Muscle Biopsy Could Help Secure MG Diagnosis for Unclear Cases

Patients without antibodies show buildup of certain immune proteins, lack of AChRs

Lindsey Shapiro, PhD avatar

by Lindsey Shapiro, PhD |

Share this article:

Share article via email
A cross-section illustration of a muscle.

Analyzing the motor end-plate (MEP) — the specialized muscle region that communicates with a nerve cell — using a muscle biopsy could help diagnose patients with myasthenia gravis (MG) who test negative for common disease-associated antibodies, a small study suggests.

Among patients with MG-like symptoms who were negative on standard tests, certain cellular features were observed in those ultimately found to have MG, but not those who ended up with a different diagnosis.

Specifically, MG patients showed a buildup of certain immune proteins and a lack of acetylcholine receptors (AChRs) at the MEP. About half of those ultimately diagnosed with MG had antibodies against AChRs that had clustered together at cell surfaces, which aren’t identified in standard tests.

“These results suggest the usefulness of MEP analysis of muscle biopsies in diagnosing immune-mediated MG … but, due to the invasiveness of the muscle biopsy procedure, clustered AChR [antibodies] should, if possible, be tested first,” the researchers wrote.

The study, “Motor end-plate analysis to diagnose immune-mediated myasthenia gravis in seronegative patients,” was published in the Journal of the Neurological Sciences.

Recommended Reading
An illustration of a

NIH Grant Supports Work Into Faster, Simpler Test for MG Diagnosis

MG is an autoimmune condition wherein self-reactive antibodies target the neuromuscular junction, where nerve cells and muscles communicate, leading to muscle weakness and wasting.

Because symptoms aren’t specific and can fluctuate, MG is typically diagnosed by the presence of disease-causing antibodies in the blood. These antibodies usually target AChRs, but less commonly attack a protein called muscle-specific kinase.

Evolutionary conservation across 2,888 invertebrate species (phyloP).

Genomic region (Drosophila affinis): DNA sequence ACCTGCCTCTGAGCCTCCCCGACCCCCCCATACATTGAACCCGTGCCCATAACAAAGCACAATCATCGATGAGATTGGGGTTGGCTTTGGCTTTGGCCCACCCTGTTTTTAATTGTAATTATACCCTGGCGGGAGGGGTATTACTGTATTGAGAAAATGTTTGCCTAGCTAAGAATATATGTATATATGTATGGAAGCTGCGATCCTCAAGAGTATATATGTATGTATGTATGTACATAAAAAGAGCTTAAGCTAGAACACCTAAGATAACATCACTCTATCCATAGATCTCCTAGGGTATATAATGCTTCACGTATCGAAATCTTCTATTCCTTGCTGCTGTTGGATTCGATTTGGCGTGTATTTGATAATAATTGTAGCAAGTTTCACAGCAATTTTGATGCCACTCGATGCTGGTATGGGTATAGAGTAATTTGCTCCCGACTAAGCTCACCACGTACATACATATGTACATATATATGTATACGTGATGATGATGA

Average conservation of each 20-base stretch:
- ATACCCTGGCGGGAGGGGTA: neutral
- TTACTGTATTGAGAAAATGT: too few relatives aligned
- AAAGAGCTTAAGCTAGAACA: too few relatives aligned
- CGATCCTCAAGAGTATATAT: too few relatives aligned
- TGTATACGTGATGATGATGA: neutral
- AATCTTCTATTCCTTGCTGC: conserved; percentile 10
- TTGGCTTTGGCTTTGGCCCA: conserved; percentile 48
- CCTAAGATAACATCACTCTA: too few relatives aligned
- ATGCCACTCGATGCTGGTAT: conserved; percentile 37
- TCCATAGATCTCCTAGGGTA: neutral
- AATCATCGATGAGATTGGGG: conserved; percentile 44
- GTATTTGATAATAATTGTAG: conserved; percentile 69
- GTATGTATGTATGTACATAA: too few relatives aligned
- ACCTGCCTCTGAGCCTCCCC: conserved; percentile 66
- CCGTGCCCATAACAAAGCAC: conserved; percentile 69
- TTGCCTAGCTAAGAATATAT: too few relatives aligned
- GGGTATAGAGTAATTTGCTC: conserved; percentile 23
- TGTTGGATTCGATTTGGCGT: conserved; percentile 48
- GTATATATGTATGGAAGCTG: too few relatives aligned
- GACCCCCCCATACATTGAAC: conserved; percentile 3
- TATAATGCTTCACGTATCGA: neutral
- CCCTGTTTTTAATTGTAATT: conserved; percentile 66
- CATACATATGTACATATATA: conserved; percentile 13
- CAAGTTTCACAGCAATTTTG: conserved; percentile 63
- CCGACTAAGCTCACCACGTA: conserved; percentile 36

A repetitive nerve stimulation test can support an MG diagnosis. In it, doctors assess a nerve’s ability to transmit signals to a muscle. A hallmark of MG is when this capacity decreases with fatigue, known as the waning phenomenon.

Some patients may not exhibit these diagnostic markers, however, particularly those with ocular MG — a form of the condition wherein symptoms are restricted to the muscles controlling the eyes and eyelids. This makes a diagnosis more difficult.

Research suggests that a closer analysis of the MEP — the muscle “side” of the neuromuscular junction where AChRs reside — may reveal additional diagnostic markers.

Previous studies found that MEPs from patients positive for AChR antibodies had a low density of AChRs, as well as a buildup of C3, a protein of the complement system. The complement system is an immune signaling cascade that’s been implicated in inflammation and autoimmunity.

Making a diagnosis when typical MG antibodies are absent

The researchers sought to evaluate whether any of these changes could be observed in patients who tested negative for typical MG antibodies to help achieve a more definitive diagnosis.

They looked for a certain type of AChR antibody that only binds to AChRs that have clustered together on cell surfaces, as seen at the neuromuscular junction. These antibodies aren’t captured by routine blood tests.

The study involved 20 people with myasthenia-like symptoms, defined as at least eye muscle weakness with muscle fatigue.

All had a muscle biopsy at the researchers’ hospital in Japan between 1994 and 2015 after testing negative for MG antibodies and the waning phenomenon. Of these, 13 were women, with a mean age of 49 at symptom onset. Most patients (18) only had ocular symptoms, whereas two also had mild limb weakness.

Results showed five patients had C3 deposits at the MEP, four of whom also had reduced AChR densities — a finding similar to that seen in MG patients who are positive for AChR antibodies. The remaining 15 complement-negative patients didn’t show reductions in AChRs.

Clustered AChR antibodies were found in two of four people with complement deposition for whom data were available, and not in any without complement deposition.

During up to 10 years of follow-up, the five complement-positive patients developed ongoing MG symptoms and were determined to have immune-mediated MG. All responded to treatment.

All but one complement-negative patient were diagnosed with diseases other than MG. That patient later tested positive for AChR antibodies, when another biopsy revealed reduced AChR densities, complement deposits, and clustered AChR antibodies.

These findings suggest the “usefulness of MEP analysis and [cell-based analysis] for clustered AChR [antibodies] in diagnosing immune-mediated MG in patients with myasthenia-like symptoms,” the researchers wrote, noting “careful evaluation over time may help to provide a diagnosis for some cases.”